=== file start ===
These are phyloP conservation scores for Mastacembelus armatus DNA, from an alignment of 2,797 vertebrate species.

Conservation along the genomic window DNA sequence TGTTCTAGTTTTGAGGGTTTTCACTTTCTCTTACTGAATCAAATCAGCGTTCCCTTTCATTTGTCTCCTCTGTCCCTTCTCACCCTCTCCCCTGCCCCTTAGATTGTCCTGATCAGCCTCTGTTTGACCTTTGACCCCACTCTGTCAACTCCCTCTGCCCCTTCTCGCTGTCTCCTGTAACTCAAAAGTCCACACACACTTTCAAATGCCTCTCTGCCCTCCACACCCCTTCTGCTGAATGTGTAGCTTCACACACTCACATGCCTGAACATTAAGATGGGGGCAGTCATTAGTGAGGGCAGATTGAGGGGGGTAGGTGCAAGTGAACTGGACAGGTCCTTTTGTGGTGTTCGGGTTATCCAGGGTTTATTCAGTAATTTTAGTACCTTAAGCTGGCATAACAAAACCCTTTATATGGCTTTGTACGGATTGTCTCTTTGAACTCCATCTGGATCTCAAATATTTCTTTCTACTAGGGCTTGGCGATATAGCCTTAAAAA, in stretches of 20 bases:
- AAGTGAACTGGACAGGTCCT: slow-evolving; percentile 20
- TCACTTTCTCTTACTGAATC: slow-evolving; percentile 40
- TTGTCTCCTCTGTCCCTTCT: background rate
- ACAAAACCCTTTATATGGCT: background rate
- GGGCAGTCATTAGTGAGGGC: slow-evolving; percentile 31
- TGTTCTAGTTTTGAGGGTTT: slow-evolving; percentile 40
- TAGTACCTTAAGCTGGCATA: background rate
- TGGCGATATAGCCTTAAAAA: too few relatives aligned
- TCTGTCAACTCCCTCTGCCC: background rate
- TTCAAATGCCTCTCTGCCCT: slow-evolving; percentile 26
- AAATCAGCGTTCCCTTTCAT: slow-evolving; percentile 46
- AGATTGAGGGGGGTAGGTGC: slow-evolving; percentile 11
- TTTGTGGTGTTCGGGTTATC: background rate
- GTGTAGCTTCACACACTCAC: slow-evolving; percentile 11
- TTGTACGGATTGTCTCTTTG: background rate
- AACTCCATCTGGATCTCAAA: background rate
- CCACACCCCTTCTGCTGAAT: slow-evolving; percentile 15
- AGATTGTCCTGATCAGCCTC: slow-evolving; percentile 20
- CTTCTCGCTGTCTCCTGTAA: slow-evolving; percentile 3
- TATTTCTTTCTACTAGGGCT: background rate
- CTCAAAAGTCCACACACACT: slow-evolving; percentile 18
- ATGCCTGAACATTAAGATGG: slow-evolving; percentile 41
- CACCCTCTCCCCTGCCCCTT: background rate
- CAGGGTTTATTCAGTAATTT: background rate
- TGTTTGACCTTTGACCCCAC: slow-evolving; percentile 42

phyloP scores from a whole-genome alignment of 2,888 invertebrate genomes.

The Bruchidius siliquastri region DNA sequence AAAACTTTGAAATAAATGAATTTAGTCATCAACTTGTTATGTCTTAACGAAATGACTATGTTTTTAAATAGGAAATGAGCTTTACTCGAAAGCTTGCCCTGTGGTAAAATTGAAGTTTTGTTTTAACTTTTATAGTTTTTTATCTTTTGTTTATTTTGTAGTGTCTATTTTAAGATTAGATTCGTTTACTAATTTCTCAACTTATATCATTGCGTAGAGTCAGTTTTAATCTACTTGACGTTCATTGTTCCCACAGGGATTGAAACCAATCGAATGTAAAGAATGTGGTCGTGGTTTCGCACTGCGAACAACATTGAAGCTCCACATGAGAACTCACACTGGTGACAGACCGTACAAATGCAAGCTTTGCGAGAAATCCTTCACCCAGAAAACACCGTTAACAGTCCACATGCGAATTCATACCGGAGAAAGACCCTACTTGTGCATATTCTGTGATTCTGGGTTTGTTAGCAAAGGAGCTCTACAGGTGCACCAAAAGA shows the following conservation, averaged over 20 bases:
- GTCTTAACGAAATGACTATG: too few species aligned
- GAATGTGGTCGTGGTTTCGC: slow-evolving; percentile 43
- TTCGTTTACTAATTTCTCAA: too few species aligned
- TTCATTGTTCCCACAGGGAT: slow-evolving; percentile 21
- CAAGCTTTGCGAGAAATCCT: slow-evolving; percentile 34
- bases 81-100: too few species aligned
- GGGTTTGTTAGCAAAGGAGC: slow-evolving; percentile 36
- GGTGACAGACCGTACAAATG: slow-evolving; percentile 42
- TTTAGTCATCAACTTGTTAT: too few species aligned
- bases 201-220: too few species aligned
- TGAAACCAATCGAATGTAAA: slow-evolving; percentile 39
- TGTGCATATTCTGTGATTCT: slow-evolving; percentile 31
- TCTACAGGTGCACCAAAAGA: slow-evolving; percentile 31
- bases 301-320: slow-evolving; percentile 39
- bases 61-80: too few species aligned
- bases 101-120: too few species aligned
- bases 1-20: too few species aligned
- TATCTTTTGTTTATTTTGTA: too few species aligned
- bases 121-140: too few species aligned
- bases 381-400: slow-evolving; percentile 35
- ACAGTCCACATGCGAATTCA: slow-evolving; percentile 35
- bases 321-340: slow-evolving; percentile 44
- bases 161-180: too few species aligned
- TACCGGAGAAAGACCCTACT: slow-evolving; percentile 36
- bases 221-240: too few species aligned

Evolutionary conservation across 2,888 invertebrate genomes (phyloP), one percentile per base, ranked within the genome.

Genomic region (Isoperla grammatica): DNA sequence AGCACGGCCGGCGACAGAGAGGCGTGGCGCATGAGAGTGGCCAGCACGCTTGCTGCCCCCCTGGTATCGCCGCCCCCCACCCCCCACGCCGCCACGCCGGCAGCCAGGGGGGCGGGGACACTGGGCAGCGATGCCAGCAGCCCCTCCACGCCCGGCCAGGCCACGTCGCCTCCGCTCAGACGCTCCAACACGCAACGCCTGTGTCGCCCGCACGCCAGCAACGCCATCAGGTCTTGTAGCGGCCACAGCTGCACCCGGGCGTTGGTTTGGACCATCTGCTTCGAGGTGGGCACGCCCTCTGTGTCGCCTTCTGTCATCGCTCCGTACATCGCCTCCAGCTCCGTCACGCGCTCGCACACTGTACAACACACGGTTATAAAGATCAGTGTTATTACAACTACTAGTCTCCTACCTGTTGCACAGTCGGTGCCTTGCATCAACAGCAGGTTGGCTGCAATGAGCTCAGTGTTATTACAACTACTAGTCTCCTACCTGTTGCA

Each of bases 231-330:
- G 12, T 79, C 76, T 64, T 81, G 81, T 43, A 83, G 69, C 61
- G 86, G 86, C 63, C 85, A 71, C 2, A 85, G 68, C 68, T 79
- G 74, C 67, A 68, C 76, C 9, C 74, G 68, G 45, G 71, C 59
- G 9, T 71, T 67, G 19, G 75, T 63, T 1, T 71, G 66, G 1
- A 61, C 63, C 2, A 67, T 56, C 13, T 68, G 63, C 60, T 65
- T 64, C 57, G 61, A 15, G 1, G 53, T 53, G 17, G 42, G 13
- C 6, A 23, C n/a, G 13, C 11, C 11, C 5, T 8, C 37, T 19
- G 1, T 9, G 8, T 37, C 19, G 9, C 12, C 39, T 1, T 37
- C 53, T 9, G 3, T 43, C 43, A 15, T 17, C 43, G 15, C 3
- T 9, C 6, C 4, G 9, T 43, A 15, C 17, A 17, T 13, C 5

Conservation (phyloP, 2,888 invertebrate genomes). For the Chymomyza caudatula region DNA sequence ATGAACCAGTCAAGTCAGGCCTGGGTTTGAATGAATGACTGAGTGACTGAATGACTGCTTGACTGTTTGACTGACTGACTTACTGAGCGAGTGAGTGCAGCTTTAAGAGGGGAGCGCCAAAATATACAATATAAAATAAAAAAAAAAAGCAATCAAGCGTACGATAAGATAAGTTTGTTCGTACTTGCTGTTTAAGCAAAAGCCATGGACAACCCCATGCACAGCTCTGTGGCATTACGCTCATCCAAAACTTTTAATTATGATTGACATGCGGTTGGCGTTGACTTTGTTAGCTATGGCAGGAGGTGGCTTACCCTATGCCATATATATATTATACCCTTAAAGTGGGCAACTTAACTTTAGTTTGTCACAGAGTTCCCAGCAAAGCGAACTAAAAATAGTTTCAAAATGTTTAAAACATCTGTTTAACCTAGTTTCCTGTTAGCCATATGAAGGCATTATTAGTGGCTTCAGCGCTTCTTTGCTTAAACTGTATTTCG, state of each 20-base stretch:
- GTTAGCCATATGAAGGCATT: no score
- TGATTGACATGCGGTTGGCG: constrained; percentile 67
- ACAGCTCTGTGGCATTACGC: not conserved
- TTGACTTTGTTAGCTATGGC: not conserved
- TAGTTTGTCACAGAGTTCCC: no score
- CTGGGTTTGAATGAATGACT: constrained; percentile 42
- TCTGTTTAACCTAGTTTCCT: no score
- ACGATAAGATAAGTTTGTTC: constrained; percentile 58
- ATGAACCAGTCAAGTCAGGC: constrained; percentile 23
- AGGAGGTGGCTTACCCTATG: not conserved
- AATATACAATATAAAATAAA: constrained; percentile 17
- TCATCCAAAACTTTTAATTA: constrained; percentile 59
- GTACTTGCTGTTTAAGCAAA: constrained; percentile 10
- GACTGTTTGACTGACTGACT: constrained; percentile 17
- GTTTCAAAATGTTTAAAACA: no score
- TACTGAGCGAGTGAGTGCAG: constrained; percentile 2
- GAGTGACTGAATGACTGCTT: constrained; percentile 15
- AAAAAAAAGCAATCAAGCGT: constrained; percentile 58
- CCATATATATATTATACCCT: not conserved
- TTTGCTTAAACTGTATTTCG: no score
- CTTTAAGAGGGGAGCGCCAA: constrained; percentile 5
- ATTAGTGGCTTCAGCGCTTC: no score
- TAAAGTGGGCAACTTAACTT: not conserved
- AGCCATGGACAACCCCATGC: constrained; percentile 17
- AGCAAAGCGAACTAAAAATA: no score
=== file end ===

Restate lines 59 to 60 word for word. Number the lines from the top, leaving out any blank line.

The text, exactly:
- G 86, G 86, C 63, C 85, A 71, C 2, A 85, G 68, C 68, T 79
- G 74, C 67, A 68, C 76, C 9, C 74, G 68, G 45, G 71, C 59